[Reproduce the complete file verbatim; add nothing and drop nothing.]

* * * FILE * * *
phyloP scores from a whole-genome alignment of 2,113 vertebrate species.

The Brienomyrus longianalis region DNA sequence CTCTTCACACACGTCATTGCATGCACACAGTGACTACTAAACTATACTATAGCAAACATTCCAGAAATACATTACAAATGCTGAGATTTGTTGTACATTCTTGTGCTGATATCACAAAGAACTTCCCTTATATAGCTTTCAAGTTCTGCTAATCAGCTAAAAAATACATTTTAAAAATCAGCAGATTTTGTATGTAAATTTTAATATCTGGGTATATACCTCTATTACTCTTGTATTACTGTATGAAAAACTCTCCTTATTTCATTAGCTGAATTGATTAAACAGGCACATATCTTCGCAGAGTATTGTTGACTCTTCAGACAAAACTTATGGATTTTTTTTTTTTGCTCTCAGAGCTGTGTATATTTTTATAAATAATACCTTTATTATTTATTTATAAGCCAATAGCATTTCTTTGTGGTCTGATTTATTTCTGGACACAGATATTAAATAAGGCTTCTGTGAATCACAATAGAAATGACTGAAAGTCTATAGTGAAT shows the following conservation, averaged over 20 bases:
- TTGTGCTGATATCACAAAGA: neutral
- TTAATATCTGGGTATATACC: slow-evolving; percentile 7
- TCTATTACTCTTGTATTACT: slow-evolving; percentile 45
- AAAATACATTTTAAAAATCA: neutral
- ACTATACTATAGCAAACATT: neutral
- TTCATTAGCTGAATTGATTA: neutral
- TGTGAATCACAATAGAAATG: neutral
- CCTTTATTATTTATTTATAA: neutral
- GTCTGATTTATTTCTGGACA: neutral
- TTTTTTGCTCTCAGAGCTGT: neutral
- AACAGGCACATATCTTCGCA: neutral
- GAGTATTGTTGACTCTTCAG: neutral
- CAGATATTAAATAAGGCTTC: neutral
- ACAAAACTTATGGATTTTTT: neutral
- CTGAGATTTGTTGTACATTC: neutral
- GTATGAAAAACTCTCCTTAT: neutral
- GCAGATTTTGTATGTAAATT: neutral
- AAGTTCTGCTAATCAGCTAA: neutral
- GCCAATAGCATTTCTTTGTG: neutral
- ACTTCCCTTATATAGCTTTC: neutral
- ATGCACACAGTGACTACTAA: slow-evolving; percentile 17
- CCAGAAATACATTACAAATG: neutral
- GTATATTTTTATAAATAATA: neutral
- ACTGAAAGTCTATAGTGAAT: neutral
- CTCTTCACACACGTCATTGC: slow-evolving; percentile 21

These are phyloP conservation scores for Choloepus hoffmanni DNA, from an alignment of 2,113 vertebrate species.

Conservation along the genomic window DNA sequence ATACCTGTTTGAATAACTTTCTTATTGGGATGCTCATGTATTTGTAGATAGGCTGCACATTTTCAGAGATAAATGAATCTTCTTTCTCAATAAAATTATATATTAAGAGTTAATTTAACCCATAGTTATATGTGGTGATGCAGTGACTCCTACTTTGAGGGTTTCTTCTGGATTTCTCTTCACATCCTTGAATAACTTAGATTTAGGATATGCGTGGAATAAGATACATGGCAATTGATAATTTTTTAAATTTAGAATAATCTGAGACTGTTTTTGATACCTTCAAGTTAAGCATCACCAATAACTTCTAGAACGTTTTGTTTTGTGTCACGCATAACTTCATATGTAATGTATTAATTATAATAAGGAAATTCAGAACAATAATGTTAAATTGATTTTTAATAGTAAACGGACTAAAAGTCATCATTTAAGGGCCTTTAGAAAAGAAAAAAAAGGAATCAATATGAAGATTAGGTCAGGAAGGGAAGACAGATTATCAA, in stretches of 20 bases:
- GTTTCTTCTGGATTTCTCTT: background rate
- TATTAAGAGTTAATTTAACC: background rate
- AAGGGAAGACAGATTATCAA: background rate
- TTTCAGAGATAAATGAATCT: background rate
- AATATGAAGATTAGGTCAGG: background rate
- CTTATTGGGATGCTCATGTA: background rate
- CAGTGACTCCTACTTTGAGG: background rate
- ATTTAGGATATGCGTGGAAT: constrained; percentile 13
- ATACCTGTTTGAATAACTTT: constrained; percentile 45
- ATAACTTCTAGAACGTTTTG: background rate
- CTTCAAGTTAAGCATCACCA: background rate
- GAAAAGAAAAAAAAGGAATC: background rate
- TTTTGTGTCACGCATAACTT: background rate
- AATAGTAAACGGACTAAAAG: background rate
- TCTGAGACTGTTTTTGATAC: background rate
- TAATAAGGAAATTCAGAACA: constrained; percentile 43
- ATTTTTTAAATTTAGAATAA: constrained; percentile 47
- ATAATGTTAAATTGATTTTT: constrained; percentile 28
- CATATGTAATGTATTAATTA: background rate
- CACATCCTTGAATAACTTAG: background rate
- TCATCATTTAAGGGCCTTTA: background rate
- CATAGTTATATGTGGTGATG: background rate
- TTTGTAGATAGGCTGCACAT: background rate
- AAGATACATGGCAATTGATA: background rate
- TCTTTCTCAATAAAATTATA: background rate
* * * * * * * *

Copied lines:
phyloP scores from a whole-genome alignment of 2,113 vertebrate species.

The Brienomyrus longianalis region DNA sequence CTCTTCACACACGTCATTGCATGCACACAGTGACTACTAAACTATACTATAGCAAACATTCCAGAAATACATTACAAATGCTGAGATTTGTTGTACATTCTTGTGCTGATATCACAAAGAACTTCCCTTATATAGCTTTCAAGTTCTGCTAATCAGCTAAAAAATACATTTTAAAAATCAGCAGATTTTGTATGTAAATTTTAATATCTGGGTATATACCTCTATTACTCTTGTATTACTGTATGAAAAACTCTCCTTATTTCATTAGCTGAATTGATTAAACAGGCACATATCTTCGCAGAGTATTGTTGACTCTTCAGACAAAACTTATGGATTTTTTTTTTTTGCTCTCAGAGCTGTGTATATTTTTATAAATAATACCTTTATTATTTATTTATAAGCCAATAGCATTTCTTTGTGGTCTGATTTATTTCTGGACACAGATATTAAATAAGGCTTCTGTGAATCACAATAGAAATGACTGAAAGTCTATAGTGAAT shows the following conservation, averaged over 20 bases:
- TTGTGCTGATATCACAAAGA: neutral
- TTAATATCTGGGTATATACC: slow-evolving; percentile 7
- TCTATTACTCTTGTATTACT: slow-evolving; percentile 45
- AAAATACATTTTAAAAATCA: neutral
- ACTATACTATAGCAAACATT: neutral
- TTCATTAGCTGAATTGATTA: neutral
- TGTGAATCACAATAGAAATG: neutral
- CCTTTATTATTTATTTATAA: neutral
- GTCTGATTTATTTCTGGACA: neutral
- TTTTTTGCTCTCAGAGCTGT: neutral
- AACAGGCACATATCTTCGCA: neutral
- GAGTATTGTTGACTCTTCAG: neutral
- CAGATATTAAATAAGGCTTC: neutral
- ACAAAACTTATGGATTTTTT: neutral
- CTGAGATTTGTTGTACATTC: neutral
- GTATGAAAAACTCTCCTTAT: neutral
- GCAGATTTTGTATGTAAATT: neutral
- AAGTTCTGCTAATCAGCTAA: neutral
- GCCAATAGCATTTCTTTGTG: neutral
- ACTTCCCTTATATAGCTTTC: neutral
- ATGCACACAGTGACTACTAA: slow-evolving; percentile 17
- CCAGAAATACATTACAAATG: neutral
- GTATATTTTTATAAATAATA: neutral
- ACTGAAAGTCTATAGTGAAT: neutral
- CTCTTCACACACGTCATTGC: slow-evolving; percentile 21

These are phyloP conservation scores for Choloepus hoffmanni DNA, from an alignment of 2,113 vertebrate species.

Conservation along the genomic window DNA sequence ATACCTGTTTGAATAACTTTCTTATTGGGATGCTCATGTATTTGTAGATAGGCTGCACATTTTCAGAGATAAATGAATCTTCTTTCTCAATAAAATTATATATTAAGAGTTAATTTAACCCATAGTTATATGTGGTGATGCAGTGACTCCTACTTTGAGGGTTTCTTCTGGATTTCTCTTCACATCCTTGAATAACTTAGATTTAGGATATGCGTGGAATAAGATACATGGCAATTGATAATTTTTTAAATTTAGAATAATCTGAGACTGTTTTTGATACCTTCAAGTTAAGCATCACCAATAACTTCTAGAACGTTTTGTTTTGTGTCACGCATAACTTCATATGTAATGTATTAATTATAATAAGGAAATTCAGAACAATAATGTTAAATTGATTTTTAATAGTAAACGGACTAAAAGTCATCATTTAAGGGCCTTTAGAAAAGAAAAAAAAGGAATCAATATGAAGATTAGGTCAGGAAGGGAAGACAGATTATCAA, in stretches of 20 bases:
- GTTTCTTCTGGATTTCTCTT: background rate
- TATTAAGAGTTAATTTAACC: background rate
- AAGGGAAGACAGATTATCAA: background rate
- TTTCAGAGATAAATGAATCT: background rate
- AATATGAAGATTAGGTCAGG: background rate
- CTTATTGGGATGCTCATGTA: background rate
- CAGTGACTCCTACTTTGAGG: background rate
- ATTTAGGATATGCGTGGAAT: constrained; percentile 13
- ATACCTGTTTGAATAACTTT: constrained; percentile 45
- ATAACTTCTAGAACGTTTTG: background rate
- CTTCAAGTTAAGCATCACCA: background rate
- GAAAAGAAAAAAAAGGAATC: background rate
- TTTTGTGTCACGCATAACTT: background rate
- AATAGTAAACGGACTAAAAG: background rate
- TCTGAGACTGTTTTTGATAC: background rate
- TAATAAGGAAATTCAGAACA: constrained; percentile 43
- ATTTTTTAAATTTAGAATAA: constrained; percentile 47
- ATAATGTTAAATTGATTTTT: constrained; percentile 28
- CATATGTAATGTATTAATTA: background rate
- CACATCCTTGAATAACTTAG: background rate
- TCATCATTTAAGGGCCTTTA: background rate
- CATAGTTATATGTGGTGATG: background rate
- TTTGTAGATAGGCTGCACAT: background rate
- AAGATACATGGCAATTGATA: background rate
- TCTTTCTCAATAAAATTATA: background rate